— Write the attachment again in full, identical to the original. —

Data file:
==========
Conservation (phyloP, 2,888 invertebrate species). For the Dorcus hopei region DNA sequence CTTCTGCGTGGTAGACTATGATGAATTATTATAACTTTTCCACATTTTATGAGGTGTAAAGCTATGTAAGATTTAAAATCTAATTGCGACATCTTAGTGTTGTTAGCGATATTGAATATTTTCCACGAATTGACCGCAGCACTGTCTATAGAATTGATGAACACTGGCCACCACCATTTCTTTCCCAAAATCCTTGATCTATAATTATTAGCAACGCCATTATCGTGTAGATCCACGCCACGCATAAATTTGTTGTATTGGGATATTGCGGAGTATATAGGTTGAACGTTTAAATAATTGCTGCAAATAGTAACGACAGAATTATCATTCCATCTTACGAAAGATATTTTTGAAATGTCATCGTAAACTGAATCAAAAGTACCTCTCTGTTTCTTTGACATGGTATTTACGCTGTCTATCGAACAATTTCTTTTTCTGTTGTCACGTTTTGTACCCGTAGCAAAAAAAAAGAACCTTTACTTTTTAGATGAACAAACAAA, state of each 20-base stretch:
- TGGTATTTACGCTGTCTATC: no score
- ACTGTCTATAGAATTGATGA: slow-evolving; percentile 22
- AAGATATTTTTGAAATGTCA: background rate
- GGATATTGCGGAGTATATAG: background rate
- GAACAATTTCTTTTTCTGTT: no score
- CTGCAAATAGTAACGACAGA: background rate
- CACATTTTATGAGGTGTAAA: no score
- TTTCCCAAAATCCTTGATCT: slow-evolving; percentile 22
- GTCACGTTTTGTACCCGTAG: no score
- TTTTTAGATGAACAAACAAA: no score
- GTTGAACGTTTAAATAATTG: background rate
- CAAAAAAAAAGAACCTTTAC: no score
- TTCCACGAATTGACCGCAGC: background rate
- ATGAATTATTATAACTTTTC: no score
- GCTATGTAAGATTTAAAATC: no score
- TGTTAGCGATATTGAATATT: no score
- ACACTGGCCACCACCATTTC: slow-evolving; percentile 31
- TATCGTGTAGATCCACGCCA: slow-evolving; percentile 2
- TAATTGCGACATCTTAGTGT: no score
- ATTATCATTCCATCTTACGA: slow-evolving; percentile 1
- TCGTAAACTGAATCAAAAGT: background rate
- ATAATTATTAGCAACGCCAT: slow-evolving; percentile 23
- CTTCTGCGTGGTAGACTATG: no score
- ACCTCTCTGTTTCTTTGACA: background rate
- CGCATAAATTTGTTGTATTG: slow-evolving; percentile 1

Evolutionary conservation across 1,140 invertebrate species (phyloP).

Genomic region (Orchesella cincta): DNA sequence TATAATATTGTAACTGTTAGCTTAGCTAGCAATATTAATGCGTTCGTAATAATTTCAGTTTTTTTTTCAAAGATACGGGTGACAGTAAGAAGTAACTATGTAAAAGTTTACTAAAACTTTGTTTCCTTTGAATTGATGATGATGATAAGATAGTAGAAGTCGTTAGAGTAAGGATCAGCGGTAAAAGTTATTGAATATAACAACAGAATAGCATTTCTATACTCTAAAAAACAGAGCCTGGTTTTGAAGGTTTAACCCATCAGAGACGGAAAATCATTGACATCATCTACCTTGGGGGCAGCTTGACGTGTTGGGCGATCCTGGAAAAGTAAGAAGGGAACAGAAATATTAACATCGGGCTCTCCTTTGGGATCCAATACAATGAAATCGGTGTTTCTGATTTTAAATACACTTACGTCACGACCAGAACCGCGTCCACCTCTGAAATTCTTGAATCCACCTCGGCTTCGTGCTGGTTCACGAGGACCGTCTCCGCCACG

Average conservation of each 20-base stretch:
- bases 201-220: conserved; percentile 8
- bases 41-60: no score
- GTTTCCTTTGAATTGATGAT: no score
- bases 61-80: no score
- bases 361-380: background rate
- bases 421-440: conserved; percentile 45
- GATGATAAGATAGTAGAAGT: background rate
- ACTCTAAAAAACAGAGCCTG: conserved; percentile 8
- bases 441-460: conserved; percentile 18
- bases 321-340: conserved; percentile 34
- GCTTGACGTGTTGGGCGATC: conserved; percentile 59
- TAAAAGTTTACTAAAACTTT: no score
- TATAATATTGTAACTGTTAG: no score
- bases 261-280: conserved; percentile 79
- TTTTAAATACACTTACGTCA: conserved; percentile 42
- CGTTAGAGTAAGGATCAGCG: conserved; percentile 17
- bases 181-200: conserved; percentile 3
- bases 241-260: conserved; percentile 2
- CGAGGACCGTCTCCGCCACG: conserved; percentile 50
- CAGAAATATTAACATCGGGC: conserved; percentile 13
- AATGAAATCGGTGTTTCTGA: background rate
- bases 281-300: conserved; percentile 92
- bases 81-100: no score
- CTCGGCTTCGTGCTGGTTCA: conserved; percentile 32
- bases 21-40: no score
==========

Conservation (phyloP, 2,888 invertebrate species). For the Dorcus hopei region DNA sequence CTTCTGCGTGGTAGACTATGATGAATTATTATAACTTTTCCACATTTTATGAGGTGTAAAGCTATGTAAGATTTAAAATCTAATTGCGACATCTTAGTGTTGTTAGCGATATTGAATATTTTCCACGAATTGACCGCAGCACTGTCTATAGAATTGATGAACACTGGCCACCACCATTTCTTTCCCAAAATCCTTGATCTATAATTATTAGCAACGCCATTATCGTGTAGATCCACGCCACGCATAAATTTGTTGTATTGGGATATTGCGGAGTATATAGGTTGAACGTTTAAATAATTGCTGCAAATAGTAACGACAGAATTATCATTCCATCTTACGAAAGATATTTTTGAAATGTCATCGTAAACTGAATCAAAAGTACCTCTCTGTTTCTTTGACATGGTATTTACGCTGTCTATCGAACAATTTCTTTTTCTGTTGTCACGTTTTGTACCCGTAGCAAAAAAAAAGAACCTTTACTTTTTAGATGAACAAACAAA, state of each 20-base stretch:
- TGGTATTTACGCTGTCTATC: no score
- ACTGTCTATAGAATTGATGA: slow-evolving; percentile 22
- AAGATATTTTTGAAATGTCA: background rate
- GGATATTGCGGAGTATATAG: background rate
- GAACAATTTCTTTTTCTGTT: no score
- CTGCAAATAGTAACGACAGA: background rate
- CACATTTTATGAGGTGTAAA: no score
- TTTCCCAAAATCCTTGATCT: slow-evolving; percentile 22
- GTCACGTTTTGTACCCGTAG: no score
- TTTTTAGATGAACAAACAAA: no score
- GTTGAACGTTTAAATAATTG: background rate
- CAAAAAAAAAGAACCTTTAC: no score
- TTCCACGAATTGACCGCAGC: background rate
- ATGAATTATTATAACTTTTC: no score
- GCTATGTAAGATTTAAAATC: no score
- TGTTAGCGATATTGAATATT: no score
- ACACTGGCCACCACCATTTC: slow-evolving; percentile 31
- TATCGTGTAGATCCACGCCA: slow-evolving; percentile 2
- TAATTGCGACATCTTAGTGT: no score
- ATTATCATTCCATCTTACGA: slow-evolving; percentile 1
- TCGTAAACTGAATCAAAAGT: background rate
- ATAATTATTAGCAACGCCAT: slow-evolving; percentile 23
- CTTCTGCGTGGTAGACTATG: no score
- ACCTCTCTGTTTCTTTGACA: background rate
- CGCATAAATTTGTTGTATTG: slow-evolving; percentile 1

Evolutionary conservation across 1,140 invertebrate species (phyloP).

Genomic region (Orchesella cincta): DNA sequence TATAATATTGTAACTGTTAGCTTAGCTAGCAATATTAATGCGTTCGTAATAATTTCAGTTTTTTTTTCAAAGATACGGGTGACAGTAAGAAGTAACTATGTAAAAGTTTACTAAAACTTTGTTTCCTTTGAATTGATGATGATGATAAGATAGTAGAAGTCGTTAGAGTAAGGATCAGCGGTAAAAGTTATTGAATATAACAACAGAATAGCATTTCTATACTCTAAAAAACAGAGCCTGGTTTTGAAGGTTTAACCCATCAGAGACGGAAAATCATTGACATCATCTACCTTGGGGGCAGCTTGACGTGTTGGGCGATCCTGGAAAAGTAAGAAGGGAACAGAAATATTAACATCGGGCTCTCCTTTGGGATCCAATACAATGAAATCGGTGTTTCTGATTTTAAATACACTTACGTCACGACCAGAACCGCGTCCACCTCTGAAATTCTTGAATCCACCTCGGCTTCGTGCTGGTTCACGAGGACCGTCTCCGCCACG

Average conservation of each 20-base stretch:
- bases 201-220: conserved; percentile 8
- bases 41-60: no score
- GTTTCCTTTGAATTGATGAT: no score
- bases 61-80: no score
- bases 361-380: background rate
- bases 421-440: conserved; percentile 45
- GATGATAAGATAGTAGAAGT: background rate
- ACTCTAAAAAACAGAGCCTG: conserved; percentile 8
- bases 441-460: conserved; percentile 18
- bases 321-340: conserved; percentile 34
- GCTTGACGTGTTGGGCGATC: conserved; percentile 59
- TAAAAGTTTACTAAAACTTT: no score
- TATAATATTGTAACTGTTAG: no score
- bases 261-280: conserved; percentile 79
- TTTTAAATACACTTACGTCA: conserved; percentile 42
- CGTTAGAGTAAGGATCAGCG: conserved; percentile 17
- bases 181-200: conserved; percentile 3
- bases 241-260: conserved; percentile 2
- CGAGGACCGTCTCCGCCACG: conserved; percentile 50
- CAGAAATATTAACATCGGGC: conserved; percentile 13
- AATGAAATCGGTGTTTCTGA: background rate
- bases 281-300: conserved; percentile 92
- bases 81-100: no score
- CTCGGCTTCGTGCTGGTTCA: conserved; percentile 32
- bases 21-40: no score